Extreme Makeover: Resort Edition

A resort used to mean a lovely hotel with a beach and a pool, perhaps golf, and more recently a spa. Increasingly, resorts offer everything from extreme sport opportunities, to full-time programs for children, to a second home in the form of condos and time-shares. As resorts evolve and add more expensive amenities, management companies have been feeling increased pressure to ensure that their properties live up to expectations, their offerings are top notch, and that prices don't spiral out of control. Here are some trends to watch, covering a wide variety of issues—from branding to room inventory to property design—that will impact the planning of meetings at resorts for years to come.

The Name Game
Past glory is no guarantee of future success. Any resort that has been around long enough to earn the adjective "venerable" is always in danger of losing its relevance. To maintain market appeal, many of these resorts have embarked upon renaming strategies. The Registry Resort in Naples, FL, which has served as an upscale destination since 1986, changed its name and look last month. Newly christened the Naples Grande Resort & Club, the property has been completely overhauled by LXR Luxury Resorts. John Tolbert, president of sales and marketing for LXR, believes that the name change was an important step in the process of tying the resort more closely to the destination, as well as indicating a connection with the Naples Grande Golf Club, where resort members have exclusive access.

The formerly opulent resort property is taking on a more modern look; with rich, hip colors such as "Hermès orange" the property is clearly looking to retain its discerning clientele, but perhaps skew a bit younger and more stylish. "This is a total transformation of what was a very good hotel into what we think will be a superb hotel," Tolbert explains.

A similar transformation is under way at the Bonaventure Resort & Golden Door Spa outside of Fort Lauderdale, FL, where a change of ownership spurred more significant changes. Tom Ireland, principal partner at The Ireland Companies, bought back the Bonaventure in November, 2004; Ireland was the original owner and developer of the property in the 1980s and spent somewhere between $75 and $90 million last year, to "improve the property to bring it up to above the standard it was in the 80s," he says. The hotel is undergoing "not just a renovation; we're rebuilding some of it," according to Ireland.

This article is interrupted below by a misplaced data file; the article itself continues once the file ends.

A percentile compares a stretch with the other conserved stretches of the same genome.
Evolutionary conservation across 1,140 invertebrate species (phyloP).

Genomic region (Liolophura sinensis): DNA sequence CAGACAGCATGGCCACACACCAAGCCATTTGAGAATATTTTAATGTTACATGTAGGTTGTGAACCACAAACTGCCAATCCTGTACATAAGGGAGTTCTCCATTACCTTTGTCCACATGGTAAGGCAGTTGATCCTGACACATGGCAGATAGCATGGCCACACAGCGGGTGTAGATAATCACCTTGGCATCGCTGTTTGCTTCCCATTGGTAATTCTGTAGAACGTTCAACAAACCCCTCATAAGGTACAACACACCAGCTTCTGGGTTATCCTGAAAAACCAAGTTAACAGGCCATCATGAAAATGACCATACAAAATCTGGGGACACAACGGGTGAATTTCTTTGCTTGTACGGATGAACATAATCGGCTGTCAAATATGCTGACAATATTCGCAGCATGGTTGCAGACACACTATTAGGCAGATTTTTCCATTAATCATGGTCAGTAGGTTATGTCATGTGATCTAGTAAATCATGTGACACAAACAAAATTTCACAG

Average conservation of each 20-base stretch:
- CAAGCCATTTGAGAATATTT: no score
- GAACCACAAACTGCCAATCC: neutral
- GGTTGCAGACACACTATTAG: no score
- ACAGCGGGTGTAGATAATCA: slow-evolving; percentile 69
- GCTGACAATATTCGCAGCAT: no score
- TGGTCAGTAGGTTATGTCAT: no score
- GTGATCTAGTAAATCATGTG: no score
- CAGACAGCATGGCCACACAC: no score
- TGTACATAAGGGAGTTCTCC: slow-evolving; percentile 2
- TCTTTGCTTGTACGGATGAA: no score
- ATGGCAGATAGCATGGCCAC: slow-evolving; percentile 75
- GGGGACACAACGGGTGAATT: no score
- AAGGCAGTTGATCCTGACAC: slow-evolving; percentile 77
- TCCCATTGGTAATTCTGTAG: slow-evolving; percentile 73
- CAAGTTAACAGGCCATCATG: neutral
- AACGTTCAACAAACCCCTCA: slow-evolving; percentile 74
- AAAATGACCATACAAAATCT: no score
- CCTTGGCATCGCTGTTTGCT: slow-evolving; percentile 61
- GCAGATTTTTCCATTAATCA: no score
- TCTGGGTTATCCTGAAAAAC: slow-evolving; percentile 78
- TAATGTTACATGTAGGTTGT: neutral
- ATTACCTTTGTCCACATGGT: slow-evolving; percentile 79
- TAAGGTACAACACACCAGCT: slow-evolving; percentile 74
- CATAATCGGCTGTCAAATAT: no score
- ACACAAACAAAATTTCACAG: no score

For a while, the Bonaventure was being called the Wyndham Resort & Golden Door Spa, but a permanent name change never took effect. Wyndham has been running the property, though Bonaventure management is currently looking for new managers. "We will end up with a brand operating the hotel," says Ireland, and "we are going to put a brand name on the hotel." That brand will be determined early in 2006, at which time the name change will likely take effect, though "we are remaining with Golden Door as the spa operator," so the final name will be The [brand name] Bonaventure Resort & Golden Door Spa.

This middle ground between legendary name and brand resonates with industry members, particularly for the meetings market. "A brand name with a great reputation for delivering successful meetings is a tremendous advantage," says Bob Pfeffer, director of sales and marketing at the Marco Island Marriott Resort, Golf Club and Spa. "A unique or legendary property can help boost attendance and create the right atmosphere . . . A legendary property that carries a brand name is the best of both worlds and is the ultimate for meeting planners."

"People look for the reputation behind a known brand, so they tend to look at chain or branded hotels first. I think they look at 'historic' hotels when they are familiar with the property, for instance, The Breakers, The Greenbrier, et cetera," says Mark E. Ginna, vice president of national sales for Loews Hotels in New York City. "I believe that the consumer, as well as the planner or travel agent, relies on a brand promise when making a travel decision. People don't want surprises these days; they want to be assured of a good experience."

The Pros of Condos